Updated: June 22, 2001
This week’s headlines have touted new discoveries purporting to solve two of the Top 10 astronomical mysteries that I wrote about in my book, On the Cosmic Horizon. As I will describe below, the headlines are probably correct concerning a solution to Mystery #9. In a follow-up e-mail to come shortly, I’ll explain why the cover of Time magazine (June 25, 2001), overstates the case in claiming that “scientists have just solved the biggest mystery in the cosmos” —and not only because they’re talking about Mystery #3 as opposed to #1!
Let’s start with the new headlines relating to Mystery #9, “Where are the Sun’s Neutrinos?” Of course, the best way to understand the headlines is to read the Mystery in On the Cosmic Horizon; after all, the reason I wrote the book was to help you understand the astronomy headlines. But for those of you who are stilled filled with anticipation as you wait to find time for reading the whole book, here’s a synopsis:
In brief, Mystery #9 concerns the fact that theoretical models of how the Sun shines tell us that the Sun should be emitting prodigious numbers of tiny particles called neutrinos — so many that about 1,000 trillion neutrinos will pass through your body while you read this sentence. Until now, however, special observatories built to detect these neutrinos were finding only about one-third to one-half as many neutrinos as theory predicted. This might have meant that our ideas about how the Sun shines were wrong, but most scientists have hoped there was an alternative explanation with the neutrinos themselves: namely, that some of the Sun’s neutrinos could “hide” by changing into other types of neutrinos that made them undetectable by standard detectors. The new headlines are based on first results from the Sudbury Neutrino Observatory (SNO) in Canada, combined with previous results from Japan’s “Super-K” neutrino detector, which appear to confirm this explanation. Of course, the results won’t be considered definitive until we have several more years of consistent data. But if they hold up, we now have the answer to Mystery #9’s question: the Sun’s neutrinos were there all along, they were just hiding from our earlier detectors.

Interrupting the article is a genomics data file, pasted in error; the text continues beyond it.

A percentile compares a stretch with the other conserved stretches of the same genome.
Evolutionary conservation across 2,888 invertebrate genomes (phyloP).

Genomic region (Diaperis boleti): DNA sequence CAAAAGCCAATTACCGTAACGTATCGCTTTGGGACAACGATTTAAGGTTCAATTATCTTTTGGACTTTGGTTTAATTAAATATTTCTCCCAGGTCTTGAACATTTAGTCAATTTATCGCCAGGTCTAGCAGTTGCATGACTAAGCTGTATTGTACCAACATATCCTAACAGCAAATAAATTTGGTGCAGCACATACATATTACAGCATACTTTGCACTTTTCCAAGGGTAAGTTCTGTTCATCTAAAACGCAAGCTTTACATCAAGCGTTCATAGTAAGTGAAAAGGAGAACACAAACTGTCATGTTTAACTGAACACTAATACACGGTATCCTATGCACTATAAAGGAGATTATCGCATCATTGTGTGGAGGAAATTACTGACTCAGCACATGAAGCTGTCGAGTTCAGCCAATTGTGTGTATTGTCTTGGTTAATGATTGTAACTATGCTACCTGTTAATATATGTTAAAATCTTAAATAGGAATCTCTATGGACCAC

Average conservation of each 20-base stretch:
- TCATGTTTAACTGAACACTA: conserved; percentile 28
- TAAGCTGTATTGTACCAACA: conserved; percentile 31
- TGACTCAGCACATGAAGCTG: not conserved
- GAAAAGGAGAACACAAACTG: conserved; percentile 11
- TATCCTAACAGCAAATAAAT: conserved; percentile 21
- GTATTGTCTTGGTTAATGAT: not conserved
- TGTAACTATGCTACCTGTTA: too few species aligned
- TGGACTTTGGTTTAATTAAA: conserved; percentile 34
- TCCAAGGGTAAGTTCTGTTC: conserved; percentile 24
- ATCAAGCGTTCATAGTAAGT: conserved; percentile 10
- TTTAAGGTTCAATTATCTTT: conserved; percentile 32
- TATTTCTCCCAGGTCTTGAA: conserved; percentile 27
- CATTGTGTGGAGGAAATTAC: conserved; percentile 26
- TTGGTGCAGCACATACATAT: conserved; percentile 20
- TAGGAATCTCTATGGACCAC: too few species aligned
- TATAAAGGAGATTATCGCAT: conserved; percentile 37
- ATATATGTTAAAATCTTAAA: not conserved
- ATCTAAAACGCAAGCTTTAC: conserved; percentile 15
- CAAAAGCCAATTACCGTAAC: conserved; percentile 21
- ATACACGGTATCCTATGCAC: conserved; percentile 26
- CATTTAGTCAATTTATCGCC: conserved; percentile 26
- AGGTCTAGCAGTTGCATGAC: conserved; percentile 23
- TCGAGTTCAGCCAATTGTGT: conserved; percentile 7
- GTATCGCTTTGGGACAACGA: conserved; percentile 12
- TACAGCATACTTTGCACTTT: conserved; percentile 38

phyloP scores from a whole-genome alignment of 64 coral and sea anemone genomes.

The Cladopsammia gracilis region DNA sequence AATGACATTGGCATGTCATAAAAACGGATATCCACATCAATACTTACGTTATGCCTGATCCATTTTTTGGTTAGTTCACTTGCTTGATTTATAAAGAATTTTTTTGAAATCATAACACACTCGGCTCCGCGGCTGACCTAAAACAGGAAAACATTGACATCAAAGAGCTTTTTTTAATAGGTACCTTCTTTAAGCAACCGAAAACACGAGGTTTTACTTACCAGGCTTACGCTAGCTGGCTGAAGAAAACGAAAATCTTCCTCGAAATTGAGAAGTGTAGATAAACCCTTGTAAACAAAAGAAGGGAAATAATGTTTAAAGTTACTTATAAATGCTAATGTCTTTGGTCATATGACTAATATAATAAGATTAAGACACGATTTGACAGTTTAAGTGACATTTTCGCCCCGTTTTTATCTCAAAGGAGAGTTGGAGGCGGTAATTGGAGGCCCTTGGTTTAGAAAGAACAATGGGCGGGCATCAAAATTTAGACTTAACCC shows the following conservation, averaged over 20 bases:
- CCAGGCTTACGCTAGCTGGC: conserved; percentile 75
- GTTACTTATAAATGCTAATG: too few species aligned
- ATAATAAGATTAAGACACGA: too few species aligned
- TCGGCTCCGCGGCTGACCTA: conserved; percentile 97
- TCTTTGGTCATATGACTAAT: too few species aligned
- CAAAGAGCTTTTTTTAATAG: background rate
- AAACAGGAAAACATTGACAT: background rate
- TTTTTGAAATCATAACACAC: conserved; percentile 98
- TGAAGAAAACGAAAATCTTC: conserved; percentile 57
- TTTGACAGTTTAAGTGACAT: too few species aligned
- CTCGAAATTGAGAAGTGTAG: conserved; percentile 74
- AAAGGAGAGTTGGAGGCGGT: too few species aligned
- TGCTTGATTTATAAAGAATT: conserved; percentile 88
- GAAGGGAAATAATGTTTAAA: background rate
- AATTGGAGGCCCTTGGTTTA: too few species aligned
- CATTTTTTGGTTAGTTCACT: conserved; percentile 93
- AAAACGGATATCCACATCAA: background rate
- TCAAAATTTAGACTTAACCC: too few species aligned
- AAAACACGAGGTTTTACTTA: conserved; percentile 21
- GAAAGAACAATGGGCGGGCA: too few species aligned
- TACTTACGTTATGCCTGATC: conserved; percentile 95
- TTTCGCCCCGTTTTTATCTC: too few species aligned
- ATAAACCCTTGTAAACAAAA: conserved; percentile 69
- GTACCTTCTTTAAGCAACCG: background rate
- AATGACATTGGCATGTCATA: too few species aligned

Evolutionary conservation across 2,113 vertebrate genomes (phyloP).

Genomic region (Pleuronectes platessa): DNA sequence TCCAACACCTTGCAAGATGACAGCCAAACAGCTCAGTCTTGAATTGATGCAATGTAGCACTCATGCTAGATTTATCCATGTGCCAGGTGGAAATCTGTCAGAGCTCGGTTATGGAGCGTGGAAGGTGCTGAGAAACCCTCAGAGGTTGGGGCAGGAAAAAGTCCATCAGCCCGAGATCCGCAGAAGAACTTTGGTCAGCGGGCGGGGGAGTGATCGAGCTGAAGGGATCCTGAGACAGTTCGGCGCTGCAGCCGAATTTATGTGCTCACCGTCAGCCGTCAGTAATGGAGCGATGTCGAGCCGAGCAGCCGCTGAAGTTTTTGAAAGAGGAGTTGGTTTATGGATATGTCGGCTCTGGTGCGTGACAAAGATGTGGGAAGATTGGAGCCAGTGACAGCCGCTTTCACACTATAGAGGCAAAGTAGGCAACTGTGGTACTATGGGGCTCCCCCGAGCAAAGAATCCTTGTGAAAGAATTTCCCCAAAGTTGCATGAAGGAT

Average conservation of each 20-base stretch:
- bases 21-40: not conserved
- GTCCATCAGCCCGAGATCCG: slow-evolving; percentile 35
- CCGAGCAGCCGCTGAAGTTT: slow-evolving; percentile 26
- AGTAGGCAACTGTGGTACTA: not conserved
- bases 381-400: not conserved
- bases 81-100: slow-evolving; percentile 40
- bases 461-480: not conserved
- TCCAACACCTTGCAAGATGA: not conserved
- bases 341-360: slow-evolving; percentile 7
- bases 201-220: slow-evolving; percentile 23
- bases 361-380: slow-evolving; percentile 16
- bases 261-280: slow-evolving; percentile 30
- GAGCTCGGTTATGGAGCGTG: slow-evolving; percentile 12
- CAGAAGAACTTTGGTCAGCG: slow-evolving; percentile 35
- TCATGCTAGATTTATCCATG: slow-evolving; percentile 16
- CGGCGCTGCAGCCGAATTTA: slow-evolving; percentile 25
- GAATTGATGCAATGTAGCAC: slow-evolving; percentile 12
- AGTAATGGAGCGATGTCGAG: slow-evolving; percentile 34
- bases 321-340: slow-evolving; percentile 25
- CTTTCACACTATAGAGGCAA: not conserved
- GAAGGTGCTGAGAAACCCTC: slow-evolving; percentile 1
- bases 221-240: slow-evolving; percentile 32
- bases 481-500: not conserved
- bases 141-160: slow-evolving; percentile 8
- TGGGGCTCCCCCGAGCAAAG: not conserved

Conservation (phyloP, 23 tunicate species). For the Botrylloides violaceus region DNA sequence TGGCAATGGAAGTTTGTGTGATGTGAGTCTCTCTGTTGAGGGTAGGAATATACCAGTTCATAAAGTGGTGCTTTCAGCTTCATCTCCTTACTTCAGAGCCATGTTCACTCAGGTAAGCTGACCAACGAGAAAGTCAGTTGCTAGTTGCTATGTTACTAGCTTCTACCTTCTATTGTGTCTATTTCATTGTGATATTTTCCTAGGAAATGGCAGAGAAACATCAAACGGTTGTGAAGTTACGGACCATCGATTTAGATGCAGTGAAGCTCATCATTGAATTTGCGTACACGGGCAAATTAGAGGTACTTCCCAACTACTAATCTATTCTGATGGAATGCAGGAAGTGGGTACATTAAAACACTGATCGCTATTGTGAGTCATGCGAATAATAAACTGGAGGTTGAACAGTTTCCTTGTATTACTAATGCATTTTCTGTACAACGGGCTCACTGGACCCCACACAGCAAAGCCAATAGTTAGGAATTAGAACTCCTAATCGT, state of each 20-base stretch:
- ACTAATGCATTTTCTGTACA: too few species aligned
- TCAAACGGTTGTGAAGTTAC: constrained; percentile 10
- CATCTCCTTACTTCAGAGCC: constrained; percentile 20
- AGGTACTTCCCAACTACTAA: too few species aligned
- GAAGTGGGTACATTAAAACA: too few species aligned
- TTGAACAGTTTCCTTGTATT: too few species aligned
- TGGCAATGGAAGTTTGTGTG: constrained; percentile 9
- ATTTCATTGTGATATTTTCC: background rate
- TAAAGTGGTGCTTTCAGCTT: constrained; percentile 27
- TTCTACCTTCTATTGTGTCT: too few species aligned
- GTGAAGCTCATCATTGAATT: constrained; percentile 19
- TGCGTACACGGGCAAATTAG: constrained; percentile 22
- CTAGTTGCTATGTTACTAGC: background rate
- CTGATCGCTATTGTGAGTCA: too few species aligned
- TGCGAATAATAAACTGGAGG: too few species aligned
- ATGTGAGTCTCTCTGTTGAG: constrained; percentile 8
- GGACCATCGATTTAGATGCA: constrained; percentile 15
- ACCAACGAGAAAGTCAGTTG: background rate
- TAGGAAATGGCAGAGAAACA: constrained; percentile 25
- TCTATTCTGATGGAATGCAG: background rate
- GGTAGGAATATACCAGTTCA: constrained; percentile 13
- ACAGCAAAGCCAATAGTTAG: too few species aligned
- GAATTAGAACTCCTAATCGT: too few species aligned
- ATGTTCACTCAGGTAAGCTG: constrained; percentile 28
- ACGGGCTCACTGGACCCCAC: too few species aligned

Assuming the Mystery is solved, what does it all mean? Here’s a brief list of the most significant implications, in order (in my opinion):
- The fact that observations of solar neutrinos now agree with the theoretical predictions represents extremely strong evidence that we really do understand how the Sun shines. In other words, we can have great confidence that we understand the nuclear reactions taking place deep within the core of the Sun — and by extension, that we also understand the nuclear processes that occur in other stars.
- Because the solution confirms that neutrinos can change type, we have further evidence that neutrinos must have mass (for prior evidence, see Mystery #9). This means that the “standard model of physics” cannot be complete as it stands, and therefore that physicists have a lot more work to do before we can truly claim to understand the nature of matter. On the more positive side, the new data also appear to rule out the disconcerting possibility of “sterile” neutrinos (also discussed in the book), which had been raised by previous experiments.
- The fact that neutrinos have mass also means that they must represent at least some fraction of the mysterious dark matter that dominates the mass of the universe (see Mystery #2). However, the results to date also suggest that the neutrino mass is extremely small, making it highly unlikely that they represent a very significant fraction of the dark matter.
For more background and information on this exciting discovery, I encourage you to read Mystery #9; aside from the “punch line” of the mystery being resolved, it remains accurate. To read more on the discovery itself, go to http://www.sno.phy.queensu.ca/sno/first_results.